I just finished a team call talking about this very subject so I thought it would be a good topic to expound upon here. When it comes to the journey of your life what map are you following? That may seem like a strange question so let me explain further.
I love history....especially history of the Old West. My favorite stories are those that involve men an women and the things they overcame to become successful settlers in a land they knew little about. Back in those days there was no television, radio, or internet. Books were limited (especially on the unsettled West). What do you think led these folks to venture out from what was comfortable, known, and familiar to them to seek out something that was foreign, unknown, and potentially dangerous? I believe it had to do with their spirit and how they envisioned life being. I also believe it had something to do with their sense of adventure and not settling for the status quo....even back then.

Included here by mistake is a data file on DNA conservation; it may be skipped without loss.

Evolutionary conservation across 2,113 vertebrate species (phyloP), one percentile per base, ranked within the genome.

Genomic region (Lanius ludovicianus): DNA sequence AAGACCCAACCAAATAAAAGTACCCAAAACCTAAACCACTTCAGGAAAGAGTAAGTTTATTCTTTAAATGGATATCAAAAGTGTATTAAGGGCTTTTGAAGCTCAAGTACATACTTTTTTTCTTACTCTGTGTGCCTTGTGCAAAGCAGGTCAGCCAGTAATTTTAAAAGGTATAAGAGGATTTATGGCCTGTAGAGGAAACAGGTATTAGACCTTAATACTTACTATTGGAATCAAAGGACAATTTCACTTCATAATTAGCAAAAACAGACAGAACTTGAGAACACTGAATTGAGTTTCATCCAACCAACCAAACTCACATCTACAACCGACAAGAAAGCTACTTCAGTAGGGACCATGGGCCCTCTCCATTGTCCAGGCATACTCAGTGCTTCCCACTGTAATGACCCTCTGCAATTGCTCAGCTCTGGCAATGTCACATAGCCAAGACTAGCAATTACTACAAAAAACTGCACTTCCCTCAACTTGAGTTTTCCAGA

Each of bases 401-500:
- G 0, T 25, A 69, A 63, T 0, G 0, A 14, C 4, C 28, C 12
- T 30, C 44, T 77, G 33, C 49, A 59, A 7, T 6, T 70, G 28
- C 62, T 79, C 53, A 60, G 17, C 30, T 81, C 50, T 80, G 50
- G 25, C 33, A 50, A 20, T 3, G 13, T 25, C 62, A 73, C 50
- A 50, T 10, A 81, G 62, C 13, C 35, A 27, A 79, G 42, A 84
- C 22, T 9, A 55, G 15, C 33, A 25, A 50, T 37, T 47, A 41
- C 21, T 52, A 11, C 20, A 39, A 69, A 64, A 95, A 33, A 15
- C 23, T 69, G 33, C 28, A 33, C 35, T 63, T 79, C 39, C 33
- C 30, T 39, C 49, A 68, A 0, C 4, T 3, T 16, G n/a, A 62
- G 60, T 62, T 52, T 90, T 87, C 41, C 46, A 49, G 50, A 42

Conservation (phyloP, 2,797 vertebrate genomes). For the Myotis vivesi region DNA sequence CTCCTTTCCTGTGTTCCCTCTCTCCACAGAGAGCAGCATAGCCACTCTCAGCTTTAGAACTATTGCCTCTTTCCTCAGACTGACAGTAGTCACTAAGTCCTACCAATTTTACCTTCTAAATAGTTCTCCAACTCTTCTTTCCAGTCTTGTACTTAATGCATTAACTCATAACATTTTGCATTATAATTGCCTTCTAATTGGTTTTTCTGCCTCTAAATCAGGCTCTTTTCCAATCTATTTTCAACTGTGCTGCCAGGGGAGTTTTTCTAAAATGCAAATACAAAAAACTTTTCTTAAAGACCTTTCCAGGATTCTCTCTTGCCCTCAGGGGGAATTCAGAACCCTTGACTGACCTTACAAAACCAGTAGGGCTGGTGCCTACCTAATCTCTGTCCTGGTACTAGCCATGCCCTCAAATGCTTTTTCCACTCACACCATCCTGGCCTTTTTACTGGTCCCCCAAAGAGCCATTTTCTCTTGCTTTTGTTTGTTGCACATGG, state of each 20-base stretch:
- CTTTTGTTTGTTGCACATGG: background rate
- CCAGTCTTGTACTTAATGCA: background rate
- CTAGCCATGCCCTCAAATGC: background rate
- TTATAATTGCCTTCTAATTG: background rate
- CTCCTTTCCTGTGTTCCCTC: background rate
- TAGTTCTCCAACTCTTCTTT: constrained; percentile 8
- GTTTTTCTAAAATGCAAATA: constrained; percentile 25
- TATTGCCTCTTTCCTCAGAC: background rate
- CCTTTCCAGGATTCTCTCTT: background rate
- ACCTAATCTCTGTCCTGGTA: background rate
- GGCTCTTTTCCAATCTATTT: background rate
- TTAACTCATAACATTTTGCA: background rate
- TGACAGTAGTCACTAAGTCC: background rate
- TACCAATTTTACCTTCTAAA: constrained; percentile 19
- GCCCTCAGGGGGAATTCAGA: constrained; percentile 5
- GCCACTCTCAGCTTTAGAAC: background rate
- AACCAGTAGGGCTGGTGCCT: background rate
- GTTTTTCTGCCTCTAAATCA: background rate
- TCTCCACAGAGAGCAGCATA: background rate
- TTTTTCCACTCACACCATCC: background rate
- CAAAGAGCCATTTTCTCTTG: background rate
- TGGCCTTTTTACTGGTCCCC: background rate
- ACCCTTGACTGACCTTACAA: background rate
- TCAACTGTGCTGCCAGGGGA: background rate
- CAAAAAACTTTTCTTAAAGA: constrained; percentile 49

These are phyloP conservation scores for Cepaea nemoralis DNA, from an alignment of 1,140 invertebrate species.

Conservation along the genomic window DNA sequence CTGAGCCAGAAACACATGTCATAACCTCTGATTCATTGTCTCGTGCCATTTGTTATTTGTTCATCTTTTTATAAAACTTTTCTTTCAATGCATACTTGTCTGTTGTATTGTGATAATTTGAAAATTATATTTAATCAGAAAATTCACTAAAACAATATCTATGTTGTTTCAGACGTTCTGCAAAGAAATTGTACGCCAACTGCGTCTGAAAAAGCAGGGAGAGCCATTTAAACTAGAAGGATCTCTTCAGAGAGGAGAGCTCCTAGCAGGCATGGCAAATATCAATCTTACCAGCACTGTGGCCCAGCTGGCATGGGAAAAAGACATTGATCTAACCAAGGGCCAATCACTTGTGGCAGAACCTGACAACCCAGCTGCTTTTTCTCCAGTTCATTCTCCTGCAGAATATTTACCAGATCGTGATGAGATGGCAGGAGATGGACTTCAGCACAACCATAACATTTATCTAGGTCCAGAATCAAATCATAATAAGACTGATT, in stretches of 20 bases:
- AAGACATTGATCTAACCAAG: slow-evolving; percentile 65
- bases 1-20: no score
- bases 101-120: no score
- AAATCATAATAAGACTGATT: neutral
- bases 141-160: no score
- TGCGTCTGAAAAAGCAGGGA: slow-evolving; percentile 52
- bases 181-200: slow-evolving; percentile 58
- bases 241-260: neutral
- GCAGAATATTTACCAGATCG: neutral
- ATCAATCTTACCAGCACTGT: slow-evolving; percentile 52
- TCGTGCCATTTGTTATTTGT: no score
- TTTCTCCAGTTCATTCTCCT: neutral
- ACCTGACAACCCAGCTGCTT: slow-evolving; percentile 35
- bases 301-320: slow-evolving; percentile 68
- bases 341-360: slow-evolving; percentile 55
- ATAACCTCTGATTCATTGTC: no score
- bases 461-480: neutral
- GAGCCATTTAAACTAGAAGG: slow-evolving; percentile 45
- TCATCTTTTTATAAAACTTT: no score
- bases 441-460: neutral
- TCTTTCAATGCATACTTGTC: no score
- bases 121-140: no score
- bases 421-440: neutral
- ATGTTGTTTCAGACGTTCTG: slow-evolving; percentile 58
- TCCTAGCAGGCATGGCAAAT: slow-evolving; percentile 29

We can apply history to our lives today. I love to talk about Point A to Point B when I'm in leadership mode. I feel tying a story to what I'm trying to get across makes it a lot more plausible for folks and it can perhaps be easier to understand. You must be able to identify where you are (Point A). You also must have your eyes and heart fixated on where you want to achieve in life (Point B). The other reality is that you must be prepared for the unknowns that will undoubtedly happen between these two points.